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/ IWRM tools / English

Economic Instruments - Using value and prices for efficiency and equity (C7)

Changing the behaviour of water users towards more sustainable practices is a necessary step in achieving water security. One way to promote such change is through economic instruments. Economic incentives involve the use of prices and other market-based measures to improve the way water is managed and used. They provide incentives to water users to use water carefully, efficiently, and in a manner consistent with the public interest. They have both positive and negative effects, rewarding users that recognise the true value of water and penalising profligate and anti-social use.
/ Case studies / English

Chile: System of households’ water use subsidies (#404)

In Chile, water has been privatised. However, in order to make sure that access was still available to all strata of society, the privatisation was accompanied by a robust regulatory framework, including a system of direct subsidies for drinking water consumption and sewage services for low income households. This case thus illustrates that in case of privatisation, a direct subsidiary scheme should be considered.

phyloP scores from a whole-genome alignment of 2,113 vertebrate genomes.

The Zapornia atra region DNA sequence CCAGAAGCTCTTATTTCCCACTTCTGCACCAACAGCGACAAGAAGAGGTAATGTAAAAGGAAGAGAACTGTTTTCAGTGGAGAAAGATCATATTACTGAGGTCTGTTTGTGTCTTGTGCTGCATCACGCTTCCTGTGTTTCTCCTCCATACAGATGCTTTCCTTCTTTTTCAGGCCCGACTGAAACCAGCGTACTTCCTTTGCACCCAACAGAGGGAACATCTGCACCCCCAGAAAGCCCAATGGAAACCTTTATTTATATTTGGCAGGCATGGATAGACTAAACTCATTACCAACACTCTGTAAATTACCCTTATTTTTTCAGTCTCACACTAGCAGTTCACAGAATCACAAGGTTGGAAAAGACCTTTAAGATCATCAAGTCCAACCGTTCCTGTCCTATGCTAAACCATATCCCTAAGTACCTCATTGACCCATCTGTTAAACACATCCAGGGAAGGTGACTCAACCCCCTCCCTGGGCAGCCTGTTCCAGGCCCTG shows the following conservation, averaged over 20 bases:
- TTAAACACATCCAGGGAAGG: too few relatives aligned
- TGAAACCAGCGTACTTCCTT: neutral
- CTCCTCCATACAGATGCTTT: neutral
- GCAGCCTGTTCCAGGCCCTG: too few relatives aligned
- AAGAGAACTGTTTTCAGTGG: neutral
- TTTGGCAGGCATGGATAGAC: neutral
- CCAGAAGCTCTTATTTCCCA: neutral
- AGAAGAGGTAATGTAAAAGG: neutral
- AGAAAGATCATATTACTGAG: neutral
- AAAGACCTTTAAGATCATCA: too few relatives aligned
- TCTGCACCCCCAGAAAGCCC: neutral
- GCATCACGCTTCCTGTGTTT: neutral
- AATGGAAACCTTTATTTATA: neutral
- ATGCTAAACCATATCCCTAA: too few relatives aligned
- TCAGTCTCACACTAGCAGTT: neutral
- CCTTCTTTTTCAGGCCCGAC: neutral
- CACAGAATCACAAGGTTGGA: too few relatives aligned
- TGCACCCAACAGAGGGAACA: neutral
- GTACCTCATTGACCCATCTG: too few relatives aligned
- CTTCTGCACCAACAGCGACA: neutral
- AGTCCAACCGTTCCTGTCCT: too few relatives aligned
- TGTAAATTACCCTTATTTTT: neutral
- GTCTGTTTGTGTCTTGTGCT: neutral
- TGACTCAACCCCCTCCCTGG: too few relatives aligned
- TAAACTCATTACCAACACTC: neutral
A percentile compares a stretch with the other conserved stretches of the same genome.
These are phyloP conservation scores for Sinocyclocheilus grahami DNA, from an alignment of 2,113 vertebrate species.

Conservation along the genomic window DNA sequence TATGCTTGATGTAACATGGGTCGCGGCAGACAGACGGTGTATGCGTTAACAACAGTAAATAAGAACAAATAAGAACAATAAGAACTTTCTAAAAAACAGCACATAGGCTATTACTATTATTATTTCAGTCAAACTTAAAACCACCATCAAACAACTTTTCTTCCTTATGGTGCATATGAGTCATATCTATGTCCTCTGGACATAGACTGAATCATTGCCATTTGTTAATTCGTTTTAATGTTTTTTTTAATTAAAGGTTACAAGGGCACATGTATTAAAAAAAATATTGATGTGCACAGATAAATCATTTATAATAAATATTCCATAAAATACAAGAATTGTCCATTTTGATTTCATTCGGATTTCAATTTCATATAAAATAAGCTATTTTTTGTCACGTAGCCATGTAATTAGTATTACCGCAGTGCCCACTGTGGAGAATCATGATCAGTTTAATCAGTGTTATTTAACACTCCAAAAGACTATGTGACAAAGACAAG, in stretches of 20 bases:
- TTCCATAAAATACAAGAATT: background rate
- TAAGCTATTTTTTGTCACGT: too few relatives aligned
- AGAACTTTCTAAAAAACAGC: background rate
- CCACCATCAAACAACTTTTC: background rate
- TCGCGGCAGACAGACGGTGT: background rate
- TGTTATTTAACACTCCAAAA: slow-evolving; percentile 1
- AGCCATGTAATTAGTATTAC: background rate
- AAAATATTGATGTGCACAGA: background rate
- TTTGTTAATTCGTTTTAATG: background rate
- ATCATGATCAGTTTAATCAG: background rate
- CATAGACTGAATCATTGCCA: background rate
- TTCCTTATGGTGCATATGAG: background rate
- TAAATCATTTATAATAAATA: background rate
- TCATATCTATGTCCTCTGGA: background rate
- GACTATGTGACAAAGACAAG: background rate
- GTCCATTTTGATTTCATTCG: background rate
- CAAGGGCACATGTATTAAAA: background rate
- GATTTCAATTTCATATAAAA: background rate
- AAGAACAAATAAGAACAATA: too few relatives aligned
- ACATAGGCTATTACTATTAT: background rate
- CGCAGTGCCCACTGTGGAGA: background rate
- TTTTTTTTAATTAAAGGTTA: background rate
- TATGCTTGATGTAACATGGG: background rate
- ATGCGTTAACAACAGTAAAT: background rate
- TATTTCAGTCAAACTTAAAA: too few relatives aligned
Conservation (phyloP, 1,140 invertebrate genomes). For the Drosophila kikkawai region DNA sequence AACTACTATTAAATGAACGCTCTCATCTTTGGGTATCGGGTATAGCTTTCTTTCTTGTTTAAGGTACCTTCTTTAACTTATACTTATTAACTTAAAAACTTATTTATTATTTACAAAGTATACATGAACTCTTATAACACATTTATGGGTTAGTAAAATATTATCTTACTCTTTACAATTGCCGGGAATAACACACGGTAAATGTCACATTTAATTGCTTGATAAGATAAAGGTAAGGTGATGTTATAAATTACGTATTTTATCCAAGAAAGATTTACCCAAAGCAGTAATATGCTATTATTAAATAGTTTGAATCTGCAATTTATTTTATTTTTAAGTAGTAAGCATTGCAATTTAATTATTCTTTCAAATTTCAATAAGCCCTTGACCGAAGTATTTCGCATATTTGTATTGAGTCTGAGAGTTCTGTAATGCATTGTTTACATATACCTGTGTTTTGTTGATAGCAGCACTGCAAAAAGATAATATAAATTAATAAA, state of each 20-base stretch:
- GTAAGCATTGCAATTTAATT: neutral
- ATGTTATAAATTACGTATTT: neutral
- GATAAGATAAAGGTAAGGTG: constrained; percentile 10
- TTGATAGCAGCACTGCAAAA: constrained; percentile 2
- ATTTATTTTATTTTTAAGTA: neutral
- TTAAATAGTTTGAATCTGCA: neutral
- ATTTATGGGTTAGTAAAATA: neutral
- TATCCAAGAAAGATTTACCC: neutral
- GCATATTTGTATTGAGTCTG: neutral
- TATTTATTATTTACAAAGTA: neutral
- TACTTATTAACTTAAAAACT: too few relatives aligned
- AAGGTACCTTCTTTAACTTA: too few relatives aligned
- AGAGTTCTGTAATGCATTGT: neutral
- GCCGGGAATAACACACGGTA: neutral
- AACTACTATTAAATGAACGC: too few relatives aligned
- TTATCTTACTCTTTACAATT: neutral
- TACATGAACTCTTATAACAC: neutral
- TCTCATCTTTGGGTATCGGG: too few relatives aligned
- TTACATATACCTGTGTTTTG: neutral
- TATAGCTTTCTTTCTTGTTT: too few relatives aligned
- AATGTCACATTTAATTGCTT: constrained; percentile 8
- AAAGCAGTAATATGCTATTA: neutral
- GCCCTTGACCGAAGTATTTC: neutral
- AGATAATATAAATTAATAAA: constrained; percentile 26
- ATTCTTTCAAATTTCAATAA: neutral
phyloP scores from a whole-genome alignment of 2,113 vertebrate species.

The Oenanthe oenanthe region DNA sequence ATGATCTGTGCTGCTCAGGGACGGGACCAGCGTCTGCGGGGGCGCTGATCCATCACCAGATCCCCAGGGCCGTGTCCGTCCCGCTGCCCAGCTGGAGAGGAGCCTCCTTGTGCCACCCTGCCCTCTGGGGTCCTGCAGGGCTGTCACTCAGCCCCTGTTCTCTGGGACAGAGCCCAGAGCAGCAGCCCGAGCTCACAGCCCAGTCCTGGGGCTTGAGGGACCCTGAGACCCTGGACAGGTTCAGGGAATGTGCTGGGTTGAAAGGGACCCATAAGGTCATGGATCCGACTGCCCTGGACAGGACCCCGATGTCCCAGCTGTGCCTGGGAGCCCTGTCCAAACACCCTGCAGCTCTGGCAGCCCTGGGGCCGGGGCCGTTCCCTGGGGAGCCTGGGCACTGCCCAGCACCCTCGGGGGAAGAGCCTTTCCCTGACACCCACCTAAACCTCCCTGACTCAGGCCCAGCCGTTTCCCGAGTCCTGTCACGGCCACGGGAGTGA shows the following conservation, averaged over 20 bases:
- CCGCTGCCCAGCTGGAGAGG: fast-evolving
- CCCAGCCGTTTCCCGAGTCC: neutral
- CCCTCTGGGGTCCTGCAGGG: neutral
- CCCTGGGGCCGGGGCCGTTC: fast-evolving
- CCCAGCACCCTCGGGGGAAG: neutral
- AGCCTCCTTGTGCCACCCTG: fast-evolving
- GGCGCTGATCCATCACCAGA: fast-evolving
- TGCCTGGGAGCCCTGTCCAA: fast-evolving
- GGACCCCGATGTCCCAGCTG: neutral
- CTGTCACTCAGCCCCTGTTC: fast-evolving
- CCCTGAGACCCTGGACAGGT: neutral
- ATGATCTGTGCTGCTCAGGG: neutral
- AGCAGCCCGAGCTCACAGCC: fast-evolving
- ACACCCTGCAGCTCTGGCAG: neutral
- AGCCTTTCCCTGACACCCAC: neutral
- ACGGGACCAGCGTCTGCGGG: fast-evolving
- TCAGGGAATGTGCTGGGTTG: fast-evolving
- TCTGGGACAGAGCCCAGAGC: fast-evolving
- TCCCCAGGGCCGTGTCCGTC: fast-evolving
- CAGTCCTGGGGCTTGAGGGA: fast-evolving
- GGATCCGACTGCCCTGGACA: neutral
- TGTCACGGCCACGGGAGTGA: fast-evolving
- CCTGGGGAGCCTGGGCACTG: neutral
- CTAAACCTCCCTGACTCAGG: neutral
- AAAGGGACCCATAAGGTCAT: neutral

/ Case studies / English

Peru: Local Financing of Water Utilities; Challenges and opportunities (#402)

The legal and regulatory framework of water utilities in Peru provides opportunities for local financing of investments. Despite this, the sector remains heavily dependent on public financing. Action has been taken by the World Bank to initiate a study investigating the barriers to local private funding. This case study illustrates that public loans, private loans and equity investment are appropriate to fund the necessary investment. 

/ Policy briefs / English

How to Integrate IWRM and National Development Plans and Strategies and why this needs to be done in the Era of Aid Effectiveness

This brief addresses the contributions of water to various sectors of economic and social life and, subsequently, to broad development goals. It aims to further the recognition of these contributions and the inclusion of water practitioners in development planning processes, so that water can prioritised adequately. Policy briefs provide policy makers with information on water resources management. They are written by the GWP Technical Committee, a group of internationally recognised professionals in integrated water resources management.